Good job bringing this to light. People won't realise how huge the problem is and municipalities are woefully ill equipped to...
Agreed; mining can never be sustainable, but then how do you get the metals to make all the things you need in the course of...
Very good piece.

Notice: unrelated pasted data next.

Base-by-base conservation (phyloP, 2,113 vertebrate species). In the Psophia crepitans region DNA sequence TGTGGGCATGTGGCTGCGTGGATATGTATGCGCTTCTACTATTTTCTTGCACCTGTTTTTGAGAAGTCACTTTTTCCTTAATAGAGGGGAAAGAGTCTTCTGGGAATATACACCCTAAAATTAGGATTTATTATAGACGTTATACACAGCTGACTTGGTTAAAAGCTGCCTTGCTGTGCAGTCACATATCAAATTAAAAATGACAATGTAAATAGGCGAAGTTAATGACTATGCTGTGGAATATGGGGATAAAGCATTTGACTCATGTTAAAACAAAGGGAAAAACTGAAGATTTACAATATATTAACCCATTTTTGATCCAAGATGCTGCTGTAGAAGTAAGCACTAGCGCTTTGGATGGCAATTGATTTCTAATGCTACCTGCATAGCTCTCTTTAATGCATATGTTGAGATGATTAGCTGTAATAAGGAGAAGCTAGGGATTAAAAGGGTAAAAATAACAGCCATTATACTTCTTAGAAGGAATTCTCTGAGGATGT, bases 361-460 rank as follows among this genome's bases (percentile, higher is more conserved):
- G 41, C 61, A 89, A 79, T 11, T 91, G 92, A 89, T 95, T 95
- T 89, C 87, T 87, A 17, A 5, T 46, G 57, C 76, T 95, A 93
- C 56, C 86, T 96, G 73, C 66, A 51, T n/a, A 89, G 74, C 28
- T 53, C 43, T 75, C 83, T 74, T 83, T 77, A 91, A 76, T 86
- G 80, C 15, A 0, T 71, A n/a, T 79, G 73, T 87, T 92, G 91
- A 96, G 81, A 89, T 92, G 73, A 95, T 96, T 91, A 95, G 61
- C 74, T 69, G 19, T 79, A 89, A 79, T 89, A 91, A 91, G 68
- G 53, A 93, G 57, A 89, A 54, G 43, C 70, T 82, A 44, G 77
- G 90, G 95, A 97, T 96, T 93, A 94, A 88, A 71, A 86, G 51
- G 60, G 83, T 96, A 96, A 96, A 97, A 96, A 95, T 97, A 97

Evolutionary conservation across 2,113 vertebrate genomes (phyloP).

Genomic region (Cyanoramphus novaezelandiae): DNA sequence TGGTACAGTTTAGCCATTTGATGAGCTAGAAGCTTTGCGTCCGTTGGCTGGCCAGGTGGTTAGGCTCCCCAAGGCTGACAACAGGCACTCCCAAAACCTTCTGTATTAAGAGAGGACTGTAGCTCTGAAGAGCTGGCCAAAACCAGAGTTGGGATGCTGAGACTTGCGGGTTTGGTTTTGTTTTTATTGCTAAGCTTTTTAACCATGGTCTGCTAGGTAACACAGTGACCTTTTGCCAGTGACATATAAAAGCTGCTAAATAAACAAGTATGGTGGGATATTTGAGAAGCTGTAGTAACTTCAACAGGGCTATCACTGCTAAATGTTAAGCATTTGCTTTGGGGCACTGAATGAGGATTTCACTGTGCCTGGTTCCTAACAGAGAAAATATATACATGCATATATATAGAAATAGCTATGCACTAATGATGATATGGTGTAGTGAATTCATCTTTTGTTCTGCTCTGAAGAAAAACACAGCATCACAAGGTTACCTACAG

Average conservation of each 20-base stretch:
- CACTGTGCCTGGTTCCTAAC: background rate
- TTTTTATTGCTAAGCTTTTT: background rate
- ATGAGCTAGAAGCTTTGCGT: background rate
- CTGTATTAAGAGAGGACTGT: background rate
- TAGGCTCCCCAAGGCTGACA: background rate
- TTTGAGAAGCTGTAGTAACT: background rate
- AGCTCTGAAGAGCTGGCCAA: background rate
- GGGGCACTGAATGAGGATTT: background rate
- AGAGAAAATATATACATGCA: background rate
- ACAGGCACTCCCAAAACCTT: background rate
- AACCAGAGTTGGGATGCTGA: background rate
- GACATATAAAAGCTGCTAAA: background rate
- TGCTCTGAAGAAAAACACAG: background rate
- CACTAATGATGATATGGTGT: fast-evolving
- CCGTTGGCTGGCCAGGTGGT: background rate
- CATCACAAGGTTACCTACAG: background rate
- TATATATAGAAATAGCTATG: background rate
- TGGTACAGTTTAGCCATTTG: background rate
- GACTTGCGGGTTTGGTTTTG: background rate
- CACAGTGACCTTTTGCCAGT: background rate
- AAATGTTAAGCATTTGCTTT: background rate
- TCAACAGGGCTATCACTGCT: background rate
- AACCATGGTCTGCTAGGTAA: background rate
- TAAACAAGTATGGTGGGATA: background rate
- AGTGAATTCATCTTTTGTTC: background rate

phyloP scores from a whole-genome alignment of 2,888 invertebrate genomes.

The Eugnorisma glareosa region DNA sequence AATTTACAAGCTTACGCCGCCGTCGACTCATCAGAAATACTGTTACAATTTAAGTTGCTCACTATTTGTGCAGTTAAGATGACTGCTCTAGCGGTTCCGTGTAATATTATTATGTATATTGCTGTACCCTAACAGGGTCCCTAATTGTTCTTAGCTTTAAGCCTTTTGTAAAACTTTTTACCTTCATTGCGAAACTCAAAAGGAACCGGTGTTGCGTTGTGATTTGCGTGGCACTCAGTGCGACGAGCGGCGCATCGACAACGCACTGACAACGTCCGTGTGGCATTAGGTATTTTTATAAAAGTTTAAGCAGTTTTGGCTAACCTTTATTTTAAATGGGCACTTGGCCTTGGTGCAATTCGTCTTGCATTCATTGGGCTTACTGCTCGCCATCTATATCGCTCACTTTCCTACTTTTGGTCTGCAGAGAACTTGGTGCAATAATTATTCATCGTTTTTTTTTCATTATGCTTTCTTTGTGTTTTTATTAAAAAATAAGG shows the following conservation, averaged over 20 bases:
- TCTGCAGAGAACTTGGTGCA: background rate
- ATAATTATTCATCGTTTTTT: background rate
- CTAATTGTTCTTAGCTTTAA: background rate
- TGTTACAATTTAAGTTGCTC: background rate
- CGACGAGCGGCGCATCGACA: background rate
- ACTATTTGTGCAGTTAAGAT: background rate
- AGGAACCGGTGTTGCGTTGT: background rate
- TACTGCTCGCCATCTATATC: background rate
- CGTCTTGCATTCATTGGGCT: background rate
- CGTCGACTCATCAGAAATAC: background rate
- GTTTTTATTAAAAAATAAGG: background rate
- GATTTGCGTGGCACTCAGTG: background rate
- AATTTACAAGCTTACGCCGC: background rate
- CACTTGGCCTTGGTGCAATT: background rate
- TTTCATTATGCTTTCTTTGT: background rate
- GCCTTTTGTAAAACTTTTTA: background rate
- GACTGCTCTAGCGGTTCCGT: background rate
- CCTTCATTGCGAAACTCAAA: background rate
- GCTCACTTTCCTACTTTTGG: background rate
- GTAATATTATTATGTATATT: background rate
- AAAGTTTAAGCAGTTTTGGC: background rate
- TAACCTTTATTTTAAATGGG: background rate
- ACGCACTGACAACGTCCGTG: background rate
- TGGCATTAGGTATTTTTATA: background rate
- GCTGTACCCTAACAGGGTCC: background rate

Ecologists have long believed that extinction of native species, besides being caused by destruction of habitat, is also linked to the introduction of new species into their habitat. Ted Case, ecologist at the University of California, San Diego, says that competition between native and introduced species is not responsible for the extinction of the former. After collecting information from 70 islands in various parts of the world, Case noticed that the number of introduced species roughly equalled the number of species that had become extinct. But what he also noted was that the species that became extinct disappeared before the introduction of the new species. With regard to introduced species of birds, he says they do not inhabit the same natural territory as the native species but prefer 'unnatural' habi tat -- areas transformed by humans. Case says the loss of natural habitat and the creation of unnatural habitat are responsible for the disappearance of native species ( The Economist , Vol 343, No 8022).